Tag Archives: nourishing traditions

Dear Deer, …

2 Feb

Thank you for being so incredibly tasty. I’m truly sorry (what does it mean to be truly sorry, anyway?) that you had to (well, YOU didn’t have to, I guess) die to put meat on my plate. Thank you for being oblivious enough to the lethal intent of humans that you failed to hide from them all. I’m also sorry that apparently your mom witnessed your death, as did your twin brother. I heard that she’s running around with a broken leg right now but seems healthy otherwise, still eating and all. Shay, who shot you, said he recognized her by the bald spot on her rump, plus your brother was with her. And the other night we fed three people on your backstrap, which was cooked medium rare and covered in portabellas and onions sautéed in butter and deglazed in red wine.

The months I spent in the Red River Gorge this year doing canopy tour construction meant a good bit of time around deer. Every day we were out in the woods, rain or shine or sleet or snow, and often young deer would wander up to my crew to check us out. A woman who lives nearby takes in hurt or orphaned deer, meaning they become accustomed to humans being a source of food and scratching. This also means when they wander off the property, and thus off of “wildlife preserve” space, they are easy targets. Sad. I still can’t imagine killing an animal myself unless I’m in dire straits. I think of a lot of you meat eaters feel the same way, and I’m not saying that attitude is or isn’t okay, but it’s just reality.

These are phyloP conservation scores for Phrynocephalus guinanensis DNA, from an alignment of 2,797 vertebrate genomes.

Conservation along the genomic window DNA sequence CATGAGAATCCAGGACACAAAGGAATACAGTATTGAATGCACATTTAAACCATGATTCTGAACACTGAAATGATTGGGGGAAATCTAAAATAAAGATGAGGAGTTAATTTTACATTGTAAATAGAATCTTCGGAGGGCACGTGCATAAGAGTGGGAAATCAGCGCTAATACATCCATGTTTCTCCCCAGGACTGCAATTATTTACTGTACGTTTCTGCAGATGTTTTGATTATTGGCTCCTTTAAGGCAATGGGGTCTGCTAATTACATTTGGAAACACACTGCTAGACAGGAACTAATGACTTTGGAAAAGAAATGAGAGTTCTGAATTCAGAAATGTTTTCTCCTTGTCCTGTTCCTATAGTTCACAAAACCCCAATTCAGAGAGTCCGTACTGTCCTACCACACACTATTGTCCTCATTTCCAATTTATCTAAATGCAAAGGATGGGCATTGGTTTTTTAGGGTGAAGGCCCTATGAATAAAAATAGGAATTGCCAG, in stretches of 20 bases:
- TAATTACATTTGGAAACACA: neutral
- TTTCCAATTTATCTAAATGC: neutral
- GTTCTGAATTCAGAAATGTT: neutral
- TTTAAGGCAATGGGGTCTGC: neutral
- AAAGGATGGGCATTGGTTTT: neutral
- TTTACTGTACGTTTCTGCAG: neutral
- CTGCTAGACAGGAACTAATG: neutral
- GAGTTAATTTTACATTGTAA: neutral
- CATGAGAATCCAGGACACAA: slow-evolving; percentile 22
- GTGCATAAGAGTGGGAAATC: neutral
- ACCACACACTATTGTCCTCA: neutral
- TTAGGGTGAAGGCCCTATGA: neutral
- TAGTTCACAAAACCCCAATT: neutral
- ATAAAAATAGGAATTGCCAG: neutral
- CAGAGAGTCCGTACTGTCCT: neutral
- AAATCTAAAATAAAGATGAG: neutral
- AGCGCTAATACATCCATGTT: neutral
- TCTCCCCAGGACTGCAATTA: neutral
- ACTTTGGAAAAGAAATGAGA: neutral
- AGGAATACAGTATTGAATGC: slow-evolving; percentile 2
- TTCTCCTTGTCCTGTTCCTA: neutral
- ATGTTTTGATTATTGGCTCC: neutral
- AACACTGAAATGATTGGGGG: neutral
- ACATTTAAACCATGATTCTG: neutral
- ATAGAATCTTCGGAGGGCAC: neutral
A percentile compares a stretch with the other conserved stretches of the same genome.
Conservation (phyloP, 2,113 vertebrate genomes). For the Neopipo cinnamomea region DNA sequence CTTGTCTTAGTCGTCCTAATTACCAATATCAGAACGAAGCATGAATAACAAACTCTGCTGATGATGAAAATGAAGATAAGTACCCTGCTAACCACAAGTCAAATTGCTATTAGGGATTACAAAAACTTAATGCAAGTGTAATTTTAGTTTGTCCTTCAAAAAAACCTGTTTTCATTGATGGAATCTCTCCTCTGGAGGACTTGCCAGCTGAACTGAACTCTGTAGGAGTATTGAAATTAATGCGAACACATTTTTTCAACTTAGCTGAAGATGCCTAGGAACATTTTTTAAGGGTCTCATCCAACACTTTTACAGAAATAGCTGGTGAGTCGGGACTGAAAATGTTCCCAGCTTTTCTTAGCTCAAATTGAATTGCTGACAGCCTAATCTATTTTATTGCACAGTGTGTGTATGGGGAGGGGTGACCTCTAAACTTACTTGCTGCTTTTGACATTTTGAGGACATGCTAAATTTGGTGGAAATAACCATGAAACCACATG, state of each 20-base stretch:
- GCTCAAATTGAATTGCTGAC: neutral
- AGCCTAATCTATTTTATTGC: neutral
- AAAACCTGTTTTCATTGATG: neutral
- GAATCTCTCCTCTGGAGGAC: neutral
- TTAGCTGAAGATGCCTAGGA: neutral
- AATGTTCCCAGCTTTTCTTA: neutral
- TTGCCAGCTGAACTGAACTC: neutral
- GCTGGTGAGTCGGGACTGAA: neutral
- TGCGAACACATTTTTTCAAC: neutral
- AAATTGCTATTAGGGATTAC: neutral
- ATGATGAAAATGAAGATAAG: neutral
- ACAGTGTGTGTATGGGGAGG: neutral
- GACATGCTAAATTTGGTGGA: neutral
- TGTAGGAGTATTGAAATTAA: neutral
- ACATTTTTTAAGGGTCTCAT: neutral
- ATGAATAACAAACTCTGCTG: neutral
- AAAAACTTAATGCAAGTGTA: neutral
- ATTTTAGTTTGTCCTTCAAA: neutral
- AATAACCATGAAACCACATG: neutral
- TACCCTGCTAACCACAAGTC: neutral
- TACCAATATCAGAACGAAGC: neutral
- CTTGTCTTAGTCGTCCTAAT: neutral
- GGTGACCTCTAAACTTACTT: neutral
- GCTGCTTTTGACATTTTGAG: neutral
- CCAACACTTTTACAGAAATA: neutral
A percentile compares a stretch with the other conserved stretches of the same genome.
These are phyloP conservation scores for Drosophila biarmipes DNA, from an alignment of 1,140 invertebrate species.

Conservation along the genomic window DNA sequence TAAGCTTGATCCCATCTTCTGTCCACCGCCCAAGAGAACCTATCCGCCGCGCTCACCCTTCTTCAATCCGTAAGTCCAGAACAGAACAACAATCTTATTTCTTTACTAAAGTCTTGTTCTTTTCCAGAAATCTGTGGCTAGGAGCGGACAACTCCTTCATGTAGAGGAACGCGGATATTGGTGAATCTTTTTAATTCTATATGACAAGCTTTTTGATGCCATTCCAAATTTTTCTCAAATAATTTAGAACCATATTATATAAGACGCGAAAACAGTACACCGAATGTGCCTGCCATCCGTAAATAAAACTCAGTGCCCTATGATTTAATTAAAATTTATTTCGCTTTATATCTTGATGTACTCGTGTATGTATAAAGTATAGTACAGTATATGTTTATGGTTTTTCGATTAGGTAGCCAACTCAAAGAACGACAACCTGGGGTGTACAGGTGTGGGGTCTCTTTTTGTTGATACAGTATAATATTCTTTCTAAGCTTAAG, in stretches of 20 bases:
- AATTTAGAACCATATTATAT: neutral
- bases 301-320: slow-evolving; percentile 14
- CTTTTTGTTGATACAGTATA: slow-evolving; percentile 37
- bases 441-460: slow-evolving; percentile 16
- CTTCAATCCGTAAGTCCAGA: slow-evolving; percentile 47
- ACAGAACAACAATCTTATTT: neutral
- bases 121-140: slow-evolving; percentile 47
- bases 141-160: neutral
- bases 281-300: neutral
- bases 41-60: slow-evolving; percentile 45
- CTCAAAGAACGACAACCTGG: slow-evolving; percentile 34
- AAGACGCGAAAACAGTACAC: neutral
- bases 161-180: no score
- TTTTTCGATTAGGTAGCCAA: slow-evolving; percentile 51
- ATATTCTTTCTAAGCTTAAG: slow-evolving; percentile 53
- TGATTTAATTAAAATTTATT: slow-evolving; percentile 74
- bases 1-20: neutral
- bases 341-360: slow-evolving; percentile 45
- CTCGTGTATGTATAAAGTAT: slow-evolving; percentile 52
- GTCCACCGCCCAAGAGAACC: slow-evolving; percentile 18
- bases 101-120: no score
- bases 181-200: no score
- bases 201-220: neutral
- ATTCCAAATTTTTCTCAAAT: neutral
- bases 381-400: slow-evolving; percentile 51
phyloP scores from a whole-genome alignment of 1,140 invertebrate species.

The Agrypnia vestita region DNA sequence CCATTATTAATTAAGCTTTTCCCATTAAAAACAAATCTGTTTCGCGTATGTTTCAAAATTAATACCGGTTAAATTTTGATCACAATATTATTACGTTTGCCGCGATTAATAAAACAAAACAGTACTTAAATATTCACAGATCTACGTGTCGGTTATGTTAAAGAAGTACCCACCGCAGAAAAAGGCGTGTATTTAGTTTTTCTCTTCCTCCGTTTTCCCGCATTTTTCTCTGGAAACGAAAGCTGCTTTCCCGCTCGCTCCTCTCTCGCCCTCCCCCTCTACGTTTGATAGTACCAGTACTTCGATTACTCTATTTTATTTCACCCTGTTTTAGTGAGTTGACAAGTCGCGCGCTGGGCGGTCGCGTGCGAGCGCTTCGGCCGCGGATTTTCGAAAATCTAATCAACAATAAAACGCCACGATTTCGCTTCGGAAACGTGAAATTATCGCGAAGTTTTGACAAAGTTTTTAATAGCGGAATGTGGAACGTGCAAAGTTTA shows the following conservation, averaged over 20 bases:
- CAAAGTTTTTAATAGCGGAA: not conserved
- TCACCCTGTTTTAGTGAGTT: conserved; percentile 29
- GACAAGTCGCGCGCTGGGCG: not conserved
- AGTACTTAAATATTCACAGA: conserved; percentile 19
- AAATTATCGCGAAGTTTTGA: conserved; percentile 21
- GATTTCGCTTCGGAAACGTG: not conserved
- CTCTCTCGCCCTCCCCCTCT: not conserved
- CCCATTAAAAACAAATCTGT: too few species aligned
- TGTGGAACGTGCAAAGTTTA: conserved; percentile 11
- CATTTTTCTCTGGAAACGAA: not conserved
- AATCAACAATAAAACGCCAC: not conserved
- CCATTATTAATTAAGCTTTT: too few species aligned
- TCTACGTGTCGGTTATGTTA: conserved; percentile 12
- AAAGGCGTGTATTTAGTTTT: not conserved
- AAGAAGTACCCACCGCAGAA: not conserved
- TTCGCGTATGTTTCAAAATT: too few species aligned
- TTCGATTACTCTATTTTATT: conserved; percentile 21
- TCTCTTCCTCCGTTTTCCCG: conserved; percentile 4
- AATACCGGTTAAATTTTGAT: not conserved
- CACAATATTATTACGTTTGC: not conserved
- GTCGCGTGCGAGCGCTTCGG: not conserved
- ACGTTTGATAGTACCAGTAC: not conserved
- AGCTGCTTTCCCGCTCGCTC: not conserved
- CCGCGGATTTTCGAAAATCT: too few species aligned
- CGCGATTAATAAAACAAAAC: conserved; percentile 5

Being an animal-loving meat eater is difficult (poor us, right?) because you can feel hypocritical a lot of the time. I kill other animals to feed my cat (though to be fair, his meat comes from the King Family Farm in Ohio, and is happy chicken offal that most of us probably wouldn’t eat, anyway, but he loves it). I will go far out of my way to help a dog or cat or hell, even a cow or pig or chicken, who is in pain or lost or separated from its owner/protector. I do this because I believe that no animal should suffer. Nothing that can feel pain should be made to feel it if at all possible.  And here’s where it gets complicated. Even the tiny fraction of food animals that come from farms that care to ensure that their charges are healthy and comfortable still have to have their animals slaughtered, and this is where it can get ugly. I read Jonathan Safran Foer’s book Eating Animals last year and it made an impression, and a pretty nauseating one at times. Foer is a vegan whose wife was pregnant and who wanted to know if he could conscionably raise his future kid as vegan, so he went out to make his research (not “do” because he went out on the front lines, finding activists who would help him sneak/break into massive factory farms that have a policy of NO OUTSIDERS (warning sign #1). He learned that even those farms who care about happy animals still have to have their animals slaughtered in inhumane ways, because the more humane mobile killing units (that bring a trailer to your property and take the animals in there for the process) are fewer and farther between because they can’t afford to stay in business.